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Older teens in foster care can now choose their own families in Kansas

AILSA CHANG, HOST:

About 370,000 children in the U.S. are in foster care, according to federal data. Those who are not reunited with their birth parents or adopted or placed in guardianship face aging out of the system at 18 and losing the safety net of a permanent home. A new law in Kansas aims to change that by offering older teens a chance to choose their own custodians. Dylan Lysen of the Kansas New Service reports.

DYLAN LYSEN, BYLINE: When Alexandria Ware was a teenager, she would often visit Riverside Park in Central Wichita to spend time with Jim Whittley, who she called her papa. They weren't legally related, but he was part of the family who took her in when she was in state care as a foster child, and they had a special bond.

ALEXANDRIA WARE: I very much liked being outside. Like, he liked to be outside to, like, work. I liked to be outside to just, like, enjoy the weather, and that was, like, part of our connection.

LYSEN: Ware could have been adopted by the Whittleys, but she would have lost her federal foster care benefits like college tuition. So she and the Whittleys chose to keep their foster care relationship to make sure Ware could afford and attend college. But Ware says if she had a better choice, she would have picked Jim, who has since died, to be her permanent custodian. She says he was always there for her.

WARE: People don't understand how important it is to have one person that shows up for you, no matter what, even when you don't feel loveable.

LYSEN: Data from the Department of Health and Human Services shows roughly 20,000 foster kids in the U.S. age out of foster care each year. That's about half of the older teens in foster care leaving the system without a permanent home. In Kansas, those numbers are a staggering 60%. It can be a dangerous situation says Patrick Fowler, a public health researcher at Washington University in St. Louis. He says young adults make mistakes and then lean on their families to survive them, like moving home with their parents when they lose a job. But those who age out of foster care do not have that support. Fowler says studies show a disproportionate number of those foster kids face homelessness.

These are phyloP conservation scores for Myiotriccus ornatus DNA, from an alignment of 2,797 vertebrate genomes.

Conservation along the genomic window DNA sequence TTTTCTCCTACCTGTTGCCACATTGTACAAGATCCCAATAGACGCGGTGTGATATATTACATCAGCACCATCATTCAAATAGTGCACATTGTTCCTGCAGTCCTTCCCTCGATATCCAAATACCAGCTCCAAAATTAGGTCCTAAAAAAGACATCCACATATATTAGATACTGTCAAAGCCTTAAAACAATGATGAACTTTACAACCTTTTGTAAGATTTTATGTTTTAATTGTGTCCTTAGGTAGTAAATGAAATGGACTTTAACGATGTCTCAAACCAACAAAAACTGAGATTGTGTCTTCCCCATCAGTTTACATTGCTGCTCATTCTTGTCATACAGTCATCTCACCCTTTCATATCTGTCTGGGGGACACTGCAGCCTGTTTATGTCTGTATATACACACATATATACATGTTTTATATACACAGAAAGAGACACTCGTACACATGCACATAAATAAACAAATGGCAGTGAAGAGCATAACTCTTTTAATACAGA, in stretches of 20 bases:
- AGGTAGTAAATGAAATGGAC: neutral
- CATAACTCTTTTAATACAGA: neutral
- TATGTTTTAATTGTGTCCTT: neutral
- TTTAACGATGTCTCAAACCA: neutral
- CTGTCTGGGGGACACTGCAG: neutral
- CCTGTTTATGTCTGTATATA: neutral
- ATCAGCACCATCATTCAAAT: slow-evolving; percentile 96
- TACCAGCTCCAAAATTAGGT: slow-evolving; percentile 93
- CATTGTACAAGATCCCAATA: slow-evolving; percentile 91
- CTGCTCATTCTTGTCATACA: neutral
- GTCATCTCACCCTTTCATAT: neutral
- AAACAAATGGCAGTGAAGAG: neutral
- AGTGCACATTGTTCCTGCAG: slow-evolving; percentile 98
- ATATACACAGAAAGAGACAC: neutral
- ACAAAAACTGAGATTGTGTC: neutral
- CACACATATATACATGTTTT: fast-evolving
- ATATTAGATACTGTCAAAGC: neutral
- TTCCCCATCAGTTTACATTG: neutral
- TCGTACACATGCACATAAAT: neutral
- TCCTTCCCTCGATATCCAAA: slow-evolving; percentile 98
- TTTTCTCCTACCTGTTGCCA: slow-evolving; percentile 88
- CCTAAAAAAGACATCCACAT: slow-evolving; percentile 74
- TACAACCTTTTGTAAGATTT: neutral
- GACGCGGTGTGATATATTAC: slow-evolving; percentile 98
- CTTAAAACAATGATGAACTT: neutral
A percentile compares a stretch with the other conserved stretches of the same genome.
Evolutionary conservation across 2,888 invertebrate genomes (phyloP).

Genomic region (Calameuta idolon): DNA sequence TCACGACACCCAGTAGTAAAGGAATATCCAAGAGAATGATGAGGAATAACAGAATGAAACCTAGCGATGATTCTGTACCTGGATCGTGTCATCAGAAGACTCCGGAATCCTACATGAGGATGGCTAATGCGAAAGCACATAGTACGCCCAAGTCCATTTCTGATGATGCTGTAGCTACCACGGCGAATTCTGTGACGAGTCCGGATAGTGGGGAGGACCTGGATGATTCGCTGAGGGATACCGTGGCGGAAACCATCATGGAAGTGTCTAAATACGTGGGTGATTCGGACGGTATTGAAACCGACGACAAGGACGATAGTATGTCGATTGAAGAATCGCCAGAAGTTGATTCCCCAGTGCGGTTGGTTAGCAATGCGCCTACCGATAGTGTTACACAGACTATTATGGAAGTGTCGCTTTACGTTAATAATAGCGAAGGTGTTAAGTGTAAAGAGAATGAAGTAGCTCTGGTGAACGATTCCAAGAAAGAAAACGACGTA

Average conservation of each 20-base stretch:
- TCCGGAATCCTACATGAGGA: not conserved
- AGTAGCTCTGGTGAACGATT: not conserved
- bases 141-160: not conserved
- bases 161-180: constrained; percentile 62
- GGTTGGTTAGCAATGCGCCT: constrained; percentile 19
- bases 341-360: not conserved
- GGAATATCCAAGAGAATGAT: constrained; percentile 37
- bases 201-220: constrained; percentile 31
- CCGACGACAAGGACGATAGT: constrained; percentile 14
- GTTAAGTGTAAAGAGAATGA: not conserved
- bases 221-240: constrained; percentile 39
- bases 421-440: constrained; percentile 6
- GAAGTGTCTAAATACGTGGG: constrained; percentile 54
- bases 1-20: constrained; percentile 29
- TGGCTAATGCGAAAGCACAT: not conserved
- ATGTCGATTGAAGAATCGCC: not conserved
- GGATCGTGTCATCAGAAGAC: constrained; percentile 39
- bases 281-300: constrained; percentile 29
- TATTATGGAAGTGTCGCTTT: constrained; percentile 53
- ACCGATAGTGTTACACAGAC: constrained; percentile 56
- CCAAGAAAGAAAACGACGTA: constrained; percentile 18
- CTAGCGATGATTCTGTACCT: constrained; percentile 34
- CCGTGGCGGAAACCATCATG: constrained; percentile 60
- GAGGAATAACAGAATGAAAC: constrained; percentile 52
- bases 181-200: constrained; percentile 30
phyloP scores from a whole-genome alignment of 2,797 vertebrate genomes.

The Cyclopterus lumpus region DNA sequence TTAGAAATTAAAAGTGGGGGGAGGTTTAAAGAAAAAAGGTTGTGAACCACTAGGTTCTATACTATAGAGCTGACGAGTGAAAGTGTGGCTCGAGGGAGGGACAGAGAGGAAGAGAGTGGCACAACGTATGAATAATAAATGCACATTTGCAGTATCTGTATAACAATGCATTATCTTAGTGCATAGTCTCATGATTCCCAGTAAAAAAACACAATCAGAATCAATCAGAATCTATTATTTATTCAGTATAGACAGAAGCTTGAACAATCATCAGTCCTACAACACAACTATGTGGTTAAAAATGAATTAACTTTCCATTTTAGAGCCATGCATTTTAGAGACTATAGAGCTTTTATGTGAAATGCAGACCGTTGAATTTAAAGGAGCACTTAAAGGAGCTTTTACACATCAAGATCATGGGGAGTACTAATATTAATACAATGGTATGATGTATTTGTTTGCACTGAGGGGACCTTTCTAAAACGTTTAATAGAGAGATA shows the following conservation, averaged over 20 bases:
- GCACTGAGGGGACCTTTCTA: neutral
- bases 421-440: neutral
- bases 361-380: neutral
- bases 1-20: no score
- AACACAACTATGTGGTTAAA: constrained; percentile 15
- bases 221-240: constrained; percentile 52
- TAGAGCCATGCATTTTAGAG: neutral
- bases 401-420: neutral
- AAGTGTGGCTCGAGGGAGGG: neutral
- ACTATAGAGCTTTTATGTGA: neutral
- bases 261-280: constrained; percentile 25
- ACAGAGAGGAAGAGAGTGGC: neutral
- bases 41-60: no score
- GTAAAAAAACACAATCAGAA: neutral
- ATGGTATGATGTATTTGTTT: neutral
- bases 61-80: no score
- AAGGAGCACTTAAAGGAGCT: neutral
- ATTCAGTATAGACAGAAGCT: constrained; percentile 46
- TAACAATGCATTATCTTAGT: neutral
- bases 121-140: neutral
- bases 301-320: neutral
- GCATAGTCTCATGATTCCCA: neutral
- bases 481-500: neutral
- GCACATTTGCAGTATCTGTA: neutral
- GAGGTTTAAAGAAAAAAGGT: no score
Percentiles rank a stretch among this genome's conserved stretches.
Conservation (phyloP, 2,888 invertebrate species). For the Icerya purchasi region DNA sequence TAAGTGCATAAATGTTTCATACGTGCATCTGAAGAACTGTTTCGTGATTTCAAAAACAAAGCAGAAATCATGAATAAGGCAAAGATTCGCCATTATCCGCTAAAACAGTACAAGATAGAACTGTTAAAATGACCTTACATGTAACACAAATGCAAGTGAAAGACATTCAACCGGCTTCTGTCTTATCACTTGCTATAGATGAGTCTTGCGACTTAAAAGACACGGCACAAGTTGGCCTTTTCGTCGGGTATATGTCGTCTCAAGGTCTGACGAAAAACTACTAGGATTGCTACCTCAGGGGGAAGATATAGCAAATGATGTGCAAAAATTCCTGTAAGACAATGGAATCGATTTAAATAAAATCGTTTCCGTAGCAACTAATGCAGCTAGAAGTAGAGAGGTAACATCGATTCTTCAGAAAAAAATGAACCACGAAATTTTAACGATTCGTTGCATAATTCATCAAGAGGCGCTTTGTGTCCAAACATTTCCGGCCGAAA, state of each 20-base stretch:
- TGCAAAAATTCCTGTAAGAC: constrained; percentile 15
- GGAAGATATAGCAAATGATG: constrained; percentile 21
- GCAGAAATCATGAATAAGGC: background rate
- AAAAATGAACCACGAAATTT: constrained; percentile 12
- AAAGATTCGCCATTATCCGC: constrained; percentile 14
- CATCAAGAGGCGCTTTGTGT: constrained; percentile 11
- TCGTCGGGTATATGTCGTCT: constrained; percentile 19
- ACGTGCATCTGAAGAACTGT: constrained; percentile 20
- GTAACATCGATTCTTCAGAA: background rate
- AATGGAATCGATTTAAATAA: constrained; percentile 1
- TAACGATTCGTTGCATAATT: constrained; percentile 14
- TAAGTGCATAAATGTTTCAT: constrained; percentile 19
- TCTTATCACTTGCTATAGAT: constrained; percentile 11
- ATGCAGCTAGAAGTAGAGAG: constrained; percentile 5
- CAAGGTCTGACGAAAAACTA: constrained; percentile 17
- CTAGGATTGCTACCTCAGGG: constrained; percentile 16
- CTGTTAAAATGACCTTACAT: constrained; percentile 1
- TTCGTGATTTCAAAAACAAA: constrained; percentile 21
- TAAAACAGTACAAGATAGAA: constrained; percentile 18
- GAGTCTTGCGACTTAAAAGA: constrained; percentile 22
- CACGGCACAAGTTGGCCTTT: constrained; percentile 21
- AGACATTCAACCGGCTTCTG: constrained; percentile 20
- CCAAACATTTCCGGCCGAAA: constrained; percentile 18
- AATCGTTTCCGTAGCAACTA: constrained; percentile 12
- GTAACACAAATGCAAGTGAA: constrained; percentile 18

PATRICK FOWLER: It's a bad situation. And so they experience violence. They experience sexual trauma. They are more likely to get involved in substance abuses.

LYSEN: Marquan Teetz of Wichita says he is proof of that. When he was 16, he successfully petitioned for emancipation and left the system early after refusing to be placed in another foster home. He wound up homeless for about two years.

MARQUAN TEETZ: Just stuck in survival mode, instead of have backup support and just surviving on your own every day.

LYSEN: Late last year, Kansas estimated more than 500 older teens in foster care would age out of the system without a permanent home when they turned 18. However, the state hopes those numbers will be lower because of a new state law, thanks to the work of former foster children, state lawmakers and the Annie E. Casey Foundation, a national nonprofit focused on improving the lives of kids. And Republican state Representative Susan Concannon says starting July 1, foster children between 16 and 18 years of age can choose a relative or a close friend to serve as their permanent and lifelong custodian.

(SOUNDBITE OF ARCHIVED RECORDING)

SUSAN CONCANNON: To ensure that no older youth in foster care will age out of the system without loving, caring adults.

LYSEN: That's exactly what the now 22-year-old Teetz hopes. He works with older foster children in Kansas.

TEETZ: I'm just excited to see someone I know genuinely take advantage of this.

LYSEN: And the state's governor says the tweak to foster care in Kansas will provide an opportunity for the state to change lives in a tremendous way. For NPR News, I'm Dylan Lysen in Wichita, Kan.

(SOUNDBITE OF HI-TEK SONG, "ALL I NEED IS YOU") Transcript provided by NPR, Copyright NPR.

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Dylan Lysen